Can investors learn from history? Next month will mark the 20th anniversary of the peak of the dotcom bubble, triggering huge value destruction in stockmarkets. Few portfolios escaped unharmed. A perspective of two decades can guide better judgement today. Indeed, today’s world may not be so different – 2000 has lessons that all investors should keep front of mind.
Not all that happened in the bubble was wrong. Certainly, many valuations were driven to ridiculous heights for business models that lacked any real edge. Accounting flexibility helped this, and stockmarkets lost track of real cashflow. But, some businesses from that era - such as Amazon - survived to become today’s big winners. That has not only generated great profitability, but also created a strong defensive moat leading to dominance in new areas such as cloud services. And, in this month 20 years’ ago, investors were beginning to rotate their interest into traditional sectors such as banks. RBS, for example, doubled over the next 7 years. Arguably, the banking boom, and the easy monetary policy that followed the end of that bubble in 2008 sowed the seeds for today’s global economy.
Low interest rates and cheap borrowing fuel today’s stockmarkets. But when that ends and how, is hard to predict. Cynically, many investors are betting that politicians will find new ways to stimulate economic growth in future, just as it is becoming clearer that cheap money distorts economies and undermines social fabric. Already, investor interest has moved a little from growth stocks into value.
At the same time, some growth businesses have moved to stratospheric ratings. Shares in Tesla, for example, have more than quadrupled from their lows last summer. But, who would rule out the possibility of Tesla pivoting into new areas – much as Apple, Microsoft and Google have achieved over the years. Bubbles only look easy to unpick with hindsight.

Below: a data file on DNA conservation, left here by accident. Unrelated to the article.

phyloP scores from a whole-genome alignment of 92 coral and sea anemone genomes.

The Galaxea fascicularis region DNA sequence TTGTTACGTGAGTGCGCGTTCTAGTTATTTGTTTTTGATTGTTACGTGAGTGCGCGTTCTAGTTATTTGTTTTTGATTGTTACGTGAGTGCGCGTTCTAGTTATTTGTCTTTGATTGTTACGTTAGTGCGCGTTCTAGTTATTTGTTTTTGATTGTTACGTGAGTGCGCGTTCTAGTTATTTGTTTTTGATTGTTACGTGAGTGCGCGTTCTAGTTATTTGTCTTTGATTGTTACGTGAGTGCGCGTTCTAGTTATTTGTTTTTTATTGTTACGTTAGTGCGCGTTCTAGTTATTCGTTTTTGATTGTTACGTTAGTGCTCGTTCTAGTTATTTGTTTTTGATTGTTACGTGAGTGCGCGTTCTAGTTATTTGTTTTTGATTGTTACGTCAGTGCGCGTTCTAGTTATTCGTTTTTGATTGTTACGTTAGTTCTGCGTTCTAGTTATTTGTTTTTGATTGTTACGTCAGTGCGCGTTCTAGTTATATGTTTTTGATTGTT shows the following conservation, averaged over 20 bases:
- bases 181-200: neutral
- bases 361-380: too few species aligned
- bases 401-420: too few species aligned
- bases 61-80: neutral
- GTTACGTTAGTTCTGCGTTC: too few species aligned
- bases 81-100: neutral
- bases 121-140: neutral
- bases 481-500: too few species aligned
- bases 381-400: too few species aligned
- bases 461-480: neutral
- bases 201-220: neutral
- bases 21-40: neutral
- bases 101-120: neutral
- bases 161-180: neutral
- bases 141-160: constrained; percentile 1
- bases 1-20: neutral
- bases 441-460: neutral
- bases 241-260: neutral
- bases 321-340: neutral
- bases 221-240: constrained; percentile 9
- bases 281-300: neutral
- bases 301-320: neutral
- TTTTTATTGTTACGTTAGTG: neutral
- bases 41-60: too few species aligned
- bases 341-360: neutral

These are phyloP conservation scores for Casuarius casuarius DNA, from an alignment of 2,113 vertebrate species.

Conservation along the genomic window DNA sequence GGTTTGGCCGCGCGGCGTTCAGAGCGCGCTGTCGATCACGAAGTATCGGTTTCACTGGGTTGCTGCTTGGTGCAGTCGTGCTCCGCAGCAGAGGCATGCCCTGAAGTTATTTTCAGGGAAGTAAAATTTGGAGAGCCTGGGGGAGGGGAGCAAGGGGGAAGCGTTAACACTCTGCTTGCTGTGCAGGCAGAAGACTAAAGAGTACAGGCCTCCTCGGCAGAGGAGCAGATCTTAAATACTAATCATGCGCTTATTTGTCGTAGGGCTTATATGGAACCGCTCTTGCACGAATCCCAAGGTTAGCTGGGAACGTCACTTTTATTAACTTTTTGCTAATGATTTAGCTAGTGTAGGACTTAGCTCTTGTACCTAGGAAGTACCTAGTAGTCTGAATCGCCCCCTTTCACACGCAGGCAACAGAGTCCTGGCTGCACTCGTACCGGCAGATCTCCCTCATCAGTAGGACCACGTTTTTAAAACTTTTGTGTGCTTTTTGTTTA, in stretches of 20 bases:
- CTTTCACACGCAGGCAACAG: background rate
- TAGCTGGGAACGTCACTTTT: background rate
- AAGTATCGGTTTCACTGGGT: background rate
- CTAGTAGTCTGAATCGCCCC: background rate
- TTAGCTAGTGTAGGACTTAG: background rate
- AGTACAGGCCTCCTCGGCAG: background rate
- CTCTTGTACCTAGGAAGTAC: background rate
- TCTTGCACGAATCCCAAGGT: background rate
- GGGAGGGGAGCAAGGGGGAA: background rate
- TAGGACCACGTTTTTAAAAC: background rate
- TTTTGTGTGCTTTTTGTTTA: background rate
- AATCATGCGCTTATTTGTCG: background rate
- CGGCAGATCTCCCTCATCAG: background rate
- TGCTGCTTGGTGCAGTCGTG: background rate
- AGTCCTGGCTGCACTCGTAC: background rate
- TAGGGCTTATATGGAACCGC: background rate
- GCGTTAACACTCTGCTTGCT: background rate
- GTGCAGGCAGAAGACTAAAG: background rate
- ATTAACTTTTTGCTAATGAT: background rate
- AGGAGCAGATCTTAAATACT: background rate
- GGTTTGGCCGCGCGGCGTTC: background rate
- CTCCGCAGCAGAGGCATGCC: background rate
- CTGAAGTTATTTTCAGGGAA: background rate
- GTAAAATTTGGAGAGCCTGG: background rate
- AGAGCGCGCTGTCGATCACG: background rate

Today’s investment challenge is not cashflow, but genuine growth. Share buybacks, and takeovers followed by cost cutting, seem to create little lasting value - even if share prices are boosted short term. And, although the internet stocks of 2000 mostly failed, technology today still looks like the future. Many private businesses – often driven by digital and mobile business models - are readily attracting new capital and growing. In contrast, the largest listed companies of the FTSE 100 are struggling to deal with disruption. Most need to restructure and cut costs.
In 2000, hard assets were a guide – goodwill and a lack of underlying physical capital often pointed to problems. But today - in a global economy driven more by people, data and low-capital business models - physical assets matter less. Good business models can scale-up rapidly, and reach a mass market of online or mobile customers cheaply. In contrast, many traditional businesses with huge asset bases may in fact be unable to earn an economic return on that capital - particularly if it represents an outdated business model. The opportunity in those businesses may be where cashflow allows a business model to evolve; oil companies and utilities could turn into attractive renewables businesses or spin-out those divisions.
One pattern - evident in the dotcom boom and the banking crisis - that is still present is accounting distortion. Investors need to pay close attention to divergence between the profits determined by accounting standards and the usually better adjusted headline numbers.
With hindsight, it seems that bubbles can last much longer than seems rational, but unwind rapidly. Spreading a portfolio across a range of asset types can help, but a stockmarket sell-off can drag down everything. The best protection for a portfolio in an extended bull market is to check that it remains grounded in reality, with companies that have genuine sustainable competitive advantage.
A version of this article was published in The Herald on 22/02/2020.